Vogue: It can be hard to understand if you’ve never gone through it yourself, but just be a friend to them. It’s OK not to have all the answers – just try and be there and listen. Little things really do help these big issues.
WHERE DO YOU THINK THE STIGMA SURROUNDING MENTAL HEALTH COMES FROM?
James: Misunderstanding and fear. Sensational headlines – ‘schizo mad person stabbed man’ – give the wrong impression of mental illness. I’ve yet to meet someone who would not be diagnosed with something, whether it’s mild anxiety, trouble sleeping or addiction to
TaTa: This can start in families. A ‘get on with it’ kind of attitude is detrimental and it is passed on from one generation to another.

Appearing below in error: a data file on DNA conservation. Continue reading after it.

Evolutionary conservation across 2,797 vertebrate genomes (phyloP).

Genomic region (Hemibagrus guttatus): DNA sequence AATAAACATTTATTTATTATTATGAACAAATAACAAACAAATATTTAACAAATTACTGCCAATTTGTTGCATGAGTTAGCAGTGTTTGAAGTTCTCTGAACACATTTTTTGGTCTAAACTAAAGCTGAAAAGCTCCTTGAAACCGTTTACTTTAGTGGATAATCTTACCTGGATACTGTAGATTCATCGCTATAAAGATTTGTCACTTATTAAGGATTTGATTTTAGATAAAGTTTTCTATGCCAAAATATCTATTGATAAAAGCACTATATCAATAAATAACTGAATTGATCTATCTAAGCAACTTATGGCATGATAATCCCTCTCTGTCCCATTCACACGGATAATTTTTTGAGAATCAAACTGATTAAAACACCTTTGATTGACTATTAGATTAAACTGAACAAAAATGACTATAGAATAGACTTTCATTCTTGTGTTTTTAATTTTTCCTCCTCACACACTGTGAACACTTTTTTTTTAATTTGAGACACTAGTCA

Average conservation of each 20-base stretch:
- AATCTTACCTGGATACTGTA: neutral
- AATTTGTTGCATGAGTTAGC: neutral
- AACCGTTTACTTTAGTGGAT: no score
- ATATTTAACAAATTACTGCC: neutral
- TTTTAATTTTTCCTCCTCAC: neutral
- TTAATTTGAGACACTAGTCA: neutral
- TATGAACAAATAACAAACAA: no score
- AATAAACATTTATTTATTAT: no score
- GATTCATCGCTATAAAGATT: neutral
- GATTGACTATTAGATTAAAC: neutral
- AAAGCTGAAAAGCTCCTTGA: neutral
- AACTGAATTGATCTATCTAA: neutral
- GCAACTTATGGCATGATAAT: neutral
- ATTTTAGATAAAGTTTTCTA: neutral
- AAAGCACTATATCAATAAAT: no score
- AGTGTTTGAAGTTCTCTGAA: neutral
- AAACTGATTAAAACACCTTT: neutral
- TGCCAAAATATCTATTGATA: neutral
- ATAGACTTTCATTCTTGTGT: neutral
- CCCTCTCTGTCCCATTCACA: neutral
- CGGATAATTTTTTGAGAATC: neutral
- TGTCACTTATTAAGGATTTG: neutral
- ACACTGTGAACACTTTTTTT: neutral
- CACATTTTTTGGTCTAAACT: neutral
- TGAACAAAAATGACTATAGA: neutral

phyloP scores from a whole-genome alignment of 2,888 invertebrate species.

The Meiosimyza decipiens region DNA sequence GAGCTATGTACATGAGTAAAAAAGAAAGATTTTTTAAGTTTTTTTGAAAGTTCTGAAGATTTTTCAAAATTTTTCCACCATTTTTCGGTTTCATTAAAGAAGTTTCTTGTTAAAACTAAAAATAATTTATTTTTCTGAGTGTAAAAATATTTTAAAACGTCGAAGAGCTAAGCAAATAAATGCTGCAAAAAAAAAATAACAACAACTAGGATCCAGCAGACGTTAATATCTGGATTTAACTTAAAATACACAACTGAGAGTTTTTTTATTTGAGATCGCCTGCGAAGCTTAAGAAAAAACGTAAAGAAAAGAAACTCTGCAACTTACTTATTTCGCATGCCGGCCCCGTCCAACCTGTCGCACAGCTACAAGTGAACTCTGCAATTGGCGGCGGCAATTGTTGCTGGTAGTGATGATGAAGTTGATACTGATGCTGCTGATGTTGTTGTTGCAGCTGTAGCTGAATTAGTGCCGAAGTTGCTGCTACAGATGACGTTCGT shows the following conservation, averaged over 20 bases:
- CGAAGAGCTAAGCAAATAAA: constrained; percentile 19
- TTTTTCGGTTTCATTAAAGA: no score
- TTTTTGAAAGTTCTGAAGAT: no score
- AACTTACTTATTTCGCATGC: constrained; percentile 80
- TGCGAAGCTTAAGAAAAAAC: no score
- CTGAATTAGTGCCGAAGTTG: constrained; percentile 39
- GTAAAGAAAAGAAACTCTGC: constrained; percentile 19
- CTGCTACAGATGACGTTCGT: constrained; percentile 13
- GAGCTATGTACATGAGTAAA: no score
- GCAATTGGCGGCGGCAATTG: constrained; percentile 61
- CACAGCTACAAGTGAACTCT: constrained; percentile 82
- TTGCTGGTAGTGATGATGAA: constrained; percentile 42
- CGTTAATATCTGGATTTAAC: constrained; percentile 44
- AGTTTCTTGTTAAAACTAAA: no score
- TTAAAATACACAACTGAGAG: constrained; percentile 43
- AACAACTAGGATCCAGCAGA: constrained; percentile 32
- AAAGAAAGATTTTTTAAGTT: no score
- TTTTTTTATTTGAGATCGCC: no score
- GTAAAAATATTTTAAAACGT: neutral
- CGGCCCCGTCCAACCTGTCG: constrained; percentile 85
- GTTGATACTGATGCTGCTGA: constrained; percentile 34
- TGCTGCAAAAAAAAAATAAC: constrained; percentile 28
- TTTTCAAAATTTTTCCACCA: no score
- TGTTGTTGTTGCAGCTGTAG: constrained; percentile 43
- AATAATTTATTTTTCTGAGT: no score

Vogue: It’s from a lack of understanding – it’s a scary topic if you know nothing about it. Also, unlike a physical disability, symptoms are not visible – unfortunately, that’s why a lot of people suffer in silence.
HAS DEALING WITH MENTAL HEALTH TAUGHT YOU ANYTHING?
James: It’s all I’ve ever known. If I hadn’t had it, perhaps I could have won a Nobel prize – who knows? It’s given me a deeper understanding of what it is to be human and to be fallible, and that can’t be a bad thing.
TaTa: I’ve learnt the value of humour, flexibility and self-love, and the importance of silence, spending time alone, meditation and a good diet. Balance is key – as is looking within oneself.
Vogue: I’ve now come to the realisation that it’s a big problem among people of my age and that it’s nothing to be ashamed of. I’ve learned a lot about myself – for instance, I now know that I need to exercise regularly and have structure, so I’ve had to adjust the way I live my life.